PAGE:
Johann ‘Rukeli’ Trollmann was born on 27 December 1907 near Hannover. He was a popular German Sinto boxer, who was discriminated against, marginalised, sterilised, and finally deported to a concentration camp, where he was murdered. Here, Rainer Schulze, Professor of Modern European History at the University of Essex, shares his story.
Helene Melanie Lebel was one of approximately 250,000 people murdered by the Nazis because they were physically or mentally disabled.
‘The girl with the headscarf’ was identified by Dutch journalist Aad Wagenaar in the early 1990s as Sinti girl Anna Maria ‘Settela’ Steinbach. Here, Rainer Schulze, Professor of Modern European History at the University of Essex, shares her story.
Vera Schaufeld MBE, formerly Vera Lowyova, was saved by a man who refused to stand by, Sir Nicholas Winton. She was born in Prague in 1930. In May 1939, following the Nazi invasion of Czechoslovakia, Vera was told that she must move to England on her own. She was only nine years old.
The Srebrenica memorial centre was created in October 2000, barely five years after the genocide that took place there. The cemetery, which now holds over 5,000 of the 8,000 victims, has since been joined by a memorial room and exhibition. In spite of local controversy, it has encouraged many survivors to return to the town, and draws in visitors and dignitaries from across the world to hear its message.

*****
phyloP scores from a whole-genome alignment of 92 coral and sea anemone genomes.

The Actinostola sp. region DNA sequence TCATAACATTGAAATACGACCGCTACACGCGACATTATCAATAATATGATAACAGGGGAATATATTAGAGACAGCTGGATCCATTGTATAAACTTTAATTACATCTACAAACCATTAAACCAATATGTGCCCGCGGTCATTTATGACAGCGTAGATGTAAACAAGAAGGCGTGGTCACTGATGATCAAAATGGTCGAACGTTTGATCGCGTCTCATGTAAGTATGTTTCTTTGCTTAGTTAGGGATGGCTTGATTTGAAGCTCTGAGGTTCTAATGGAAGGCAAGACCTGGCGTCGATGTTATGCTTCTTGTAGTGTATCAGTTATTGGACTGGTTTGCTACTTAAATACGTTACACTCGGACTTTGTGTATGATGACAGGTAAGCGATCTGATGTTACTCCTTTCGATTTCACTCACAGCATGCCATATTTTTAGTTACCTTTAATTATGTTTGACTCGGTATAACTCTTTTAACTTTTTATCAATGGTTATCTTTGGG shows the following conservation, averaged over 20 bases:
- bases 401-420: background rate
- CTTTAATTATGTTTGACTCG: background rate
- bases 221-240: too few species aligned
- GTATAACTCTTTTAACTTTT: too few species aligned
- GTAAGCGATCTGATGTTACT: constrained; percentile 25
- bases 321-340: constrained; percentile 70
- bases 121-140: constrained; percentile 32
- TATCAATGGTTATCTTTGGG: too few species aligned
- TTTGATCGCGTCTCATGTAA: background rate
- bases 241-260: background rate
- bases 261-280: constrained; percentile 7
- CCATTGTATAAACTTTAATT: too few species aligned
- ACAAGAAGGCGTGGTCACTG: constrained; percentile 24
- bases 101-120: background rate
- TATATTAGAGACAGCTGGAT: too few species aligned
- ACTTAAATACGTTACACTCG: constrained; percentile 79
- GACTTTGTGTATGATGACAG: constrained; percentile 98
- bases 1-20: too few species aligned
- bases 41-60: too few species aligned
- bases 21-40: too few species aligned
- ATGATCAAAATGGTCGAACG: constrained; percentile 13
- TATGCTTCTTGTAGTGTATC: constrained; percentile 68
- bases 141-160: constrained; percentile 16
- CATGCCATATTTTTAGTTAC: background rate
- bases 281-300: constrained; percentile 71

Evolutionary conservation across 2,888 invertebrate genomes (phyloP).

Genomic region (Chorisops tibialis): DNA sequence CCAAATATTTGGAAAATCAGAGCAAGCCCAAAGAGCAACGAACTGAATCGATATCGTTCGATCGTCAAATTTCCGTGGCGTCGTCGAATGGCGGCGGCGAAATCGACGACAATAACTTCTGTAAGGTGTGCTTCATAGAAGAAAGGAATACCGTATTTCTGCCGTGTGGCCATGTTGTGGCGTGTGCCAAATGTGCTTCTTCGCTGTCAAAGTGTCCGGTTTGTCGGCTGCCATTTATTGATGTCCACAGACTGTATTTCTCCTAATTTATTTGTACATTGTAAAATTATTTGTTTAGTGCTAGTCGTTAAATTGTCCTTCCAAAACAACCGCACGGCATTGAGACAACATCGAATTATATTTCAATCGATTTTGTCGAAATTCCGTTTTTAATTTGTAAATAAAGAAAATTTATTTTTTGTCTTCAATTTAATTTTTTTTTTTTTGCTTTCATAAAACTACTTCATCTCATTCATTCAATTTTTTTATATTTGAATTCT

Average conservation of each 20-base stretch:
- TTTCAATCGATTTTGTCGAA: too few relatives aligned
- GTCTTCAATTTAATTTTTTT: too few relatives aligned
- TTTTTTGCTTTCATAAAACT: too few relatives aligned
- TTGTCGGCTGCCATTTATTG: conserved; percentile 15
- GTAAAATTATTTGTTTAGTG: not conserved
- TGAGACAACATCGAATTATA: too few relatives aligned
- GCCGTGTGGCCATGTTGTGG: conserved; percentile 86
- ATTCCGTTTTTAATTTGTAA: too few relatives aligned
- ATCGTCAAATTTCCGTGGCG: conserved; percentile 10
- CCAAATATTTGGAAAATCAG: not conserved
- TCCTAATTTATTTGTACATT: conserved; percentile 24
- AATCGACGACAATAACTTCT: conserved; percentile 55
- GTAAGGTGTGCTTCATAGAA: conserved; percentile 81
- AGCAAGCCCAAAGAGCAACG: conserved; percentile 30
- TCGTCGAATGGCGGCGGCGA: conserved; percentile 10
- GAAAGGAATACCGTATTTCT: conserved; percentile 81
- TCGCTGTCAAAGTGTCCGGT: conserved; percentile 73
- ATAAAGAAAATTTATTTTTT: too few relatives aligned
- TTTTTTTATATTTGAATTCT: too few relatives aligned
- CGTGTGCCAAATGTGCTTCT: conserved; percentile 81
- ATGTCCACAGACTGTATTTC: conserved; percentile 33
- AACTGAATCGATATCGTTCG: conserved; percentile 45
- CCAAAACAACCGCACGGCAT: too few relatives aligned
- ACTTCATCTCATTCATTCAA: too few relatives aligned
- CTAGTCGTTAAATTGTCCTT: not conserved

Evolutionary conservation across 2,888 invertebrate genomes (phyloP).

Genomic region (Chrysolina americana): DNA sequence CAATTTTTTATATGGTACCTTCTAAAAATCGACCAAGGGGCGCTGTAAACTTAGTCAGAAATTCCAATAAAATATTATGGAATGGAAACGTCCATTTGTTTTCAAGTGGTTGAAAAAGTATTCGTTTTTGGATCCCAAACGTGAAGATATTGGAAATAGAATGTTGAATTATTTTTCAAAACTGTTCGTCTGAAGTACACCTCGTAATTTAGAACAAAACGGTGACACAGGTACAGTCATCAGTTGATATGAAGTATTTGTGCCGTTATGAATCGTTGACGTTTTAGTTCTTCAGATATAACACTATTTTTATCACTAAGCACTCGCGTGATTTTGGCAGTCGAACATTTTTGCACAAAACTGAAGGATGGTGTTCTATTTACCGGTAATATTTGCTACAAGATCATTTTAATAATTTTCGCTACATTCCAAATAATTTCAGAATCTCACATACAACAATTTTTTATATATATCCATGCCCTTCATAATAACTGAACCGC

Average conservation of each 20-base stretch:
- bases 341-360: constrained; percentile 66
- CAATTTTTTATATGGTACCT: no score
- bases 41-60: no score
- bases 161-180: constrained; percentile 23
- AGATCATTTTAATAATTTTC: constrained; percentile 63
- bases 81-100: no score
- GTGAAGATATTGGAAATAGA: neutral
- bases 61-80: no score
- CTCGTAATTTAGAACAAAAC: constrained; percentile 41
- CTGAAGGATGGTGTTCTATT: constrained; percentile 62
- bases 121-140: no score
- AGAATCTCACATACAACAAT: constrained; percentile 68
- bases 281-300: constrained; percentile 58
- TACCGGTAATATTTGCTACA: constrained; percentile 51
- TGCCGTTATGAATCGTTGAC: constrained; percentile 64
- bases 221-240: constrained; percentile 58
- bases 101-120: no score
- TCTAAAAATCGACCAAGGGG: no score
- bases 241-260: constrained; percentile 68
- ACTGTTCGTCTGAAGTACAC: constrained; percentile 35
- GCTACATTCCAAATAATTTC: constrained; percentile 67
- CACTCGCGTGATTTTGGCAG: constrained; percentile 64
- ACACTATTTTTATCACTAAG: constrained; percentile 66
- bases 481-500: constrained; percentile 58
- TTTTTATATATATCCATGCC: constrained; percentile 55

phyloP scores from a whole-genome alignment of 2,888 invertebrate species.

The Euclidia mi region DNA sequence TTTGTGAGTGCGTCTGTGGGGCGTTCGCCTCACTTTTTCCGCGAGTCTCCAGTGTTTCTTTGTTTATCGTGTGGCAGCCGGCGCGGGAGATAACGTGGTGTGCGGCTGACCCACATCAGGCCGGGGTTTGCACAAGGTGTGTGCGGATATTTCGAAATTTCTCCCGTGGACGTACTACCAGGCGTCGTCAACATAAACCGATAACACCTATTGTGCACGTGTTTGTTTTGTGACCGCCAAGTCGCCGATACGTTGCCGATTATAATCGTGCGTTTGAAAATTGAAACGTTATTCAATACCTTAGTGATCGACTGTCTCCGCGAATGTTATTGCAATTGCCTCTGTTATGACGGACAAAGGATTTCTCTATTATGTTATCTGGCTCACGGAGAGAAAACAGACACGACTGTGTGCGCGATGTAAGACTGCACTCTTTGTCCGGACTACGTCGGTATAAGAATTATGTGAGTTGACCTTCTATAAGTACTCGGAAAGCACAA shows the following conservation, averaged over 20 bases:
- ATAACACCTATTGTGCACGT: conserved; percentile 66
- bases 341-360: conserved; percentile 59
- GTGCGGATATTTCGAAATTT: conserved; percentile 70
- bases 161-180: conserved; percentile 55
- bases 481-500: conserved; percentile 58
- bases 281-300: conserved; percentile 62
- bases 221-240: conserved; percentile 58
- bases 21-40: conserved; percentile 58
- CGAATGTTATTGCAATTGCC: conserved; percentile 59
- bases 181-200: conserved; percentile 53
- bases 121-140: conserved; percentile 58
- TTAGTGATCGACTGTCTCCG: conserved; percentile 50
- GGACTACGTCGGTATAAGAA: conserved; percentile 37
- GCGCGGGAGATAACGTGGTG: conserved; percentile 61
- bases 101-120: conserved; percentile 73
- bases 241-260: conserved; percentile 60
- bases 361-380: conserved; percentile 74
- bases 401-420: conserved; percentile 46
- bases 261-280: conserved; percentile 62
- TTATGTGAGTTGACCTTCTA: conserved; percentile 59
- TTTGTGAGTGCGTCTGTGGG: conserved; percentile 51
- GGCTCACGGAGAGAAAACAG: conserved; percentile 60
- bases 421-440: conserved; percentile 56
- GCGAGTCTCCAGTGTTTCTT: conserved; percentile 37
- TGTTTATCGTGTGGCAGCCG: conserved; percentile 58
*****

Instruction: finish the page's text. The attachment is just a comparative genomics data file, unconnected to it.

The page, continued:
Josh Whatsize was the Lead Holocaust Memorial Day Youth Champion for HMD 2015. Here he explains why he is passionate about keeping the memories of survivors alive for a new generation.
Joan Salter MBE is a child survivor of the Holocaust. Born Fanny Zimetbaum in Brussels on 15 February 1940 to Polish Jewish parents, she was three months old when Belgium was invaded by the Nazis.
Born in 1900 in Buchach (which is now in Ukraine), Emanuel Ringelblum became a history teacher in Warsaw after completing his PhD on the history of the Jews of medieval Warsaw. He married Yehudis, and they had a little boy, Uri.
Ceija Stojka was a Romany Gypsy who was persecuted by the Nazis. She was deported with 200 members of her extended family to Auschwitz where most of them were murdered upon arrival. In later life Ceija Stojka spent her time promoting the rights of Roma people, highlighting through her experiences what can happen when prejudice and hatred are allowed to take hold.
The 6 million + installation, which contains over six million buttons, has caught the imagination of thousands of people, inspiring a Yorkshire local authority to build the region’s first permanent Holocaust memorial.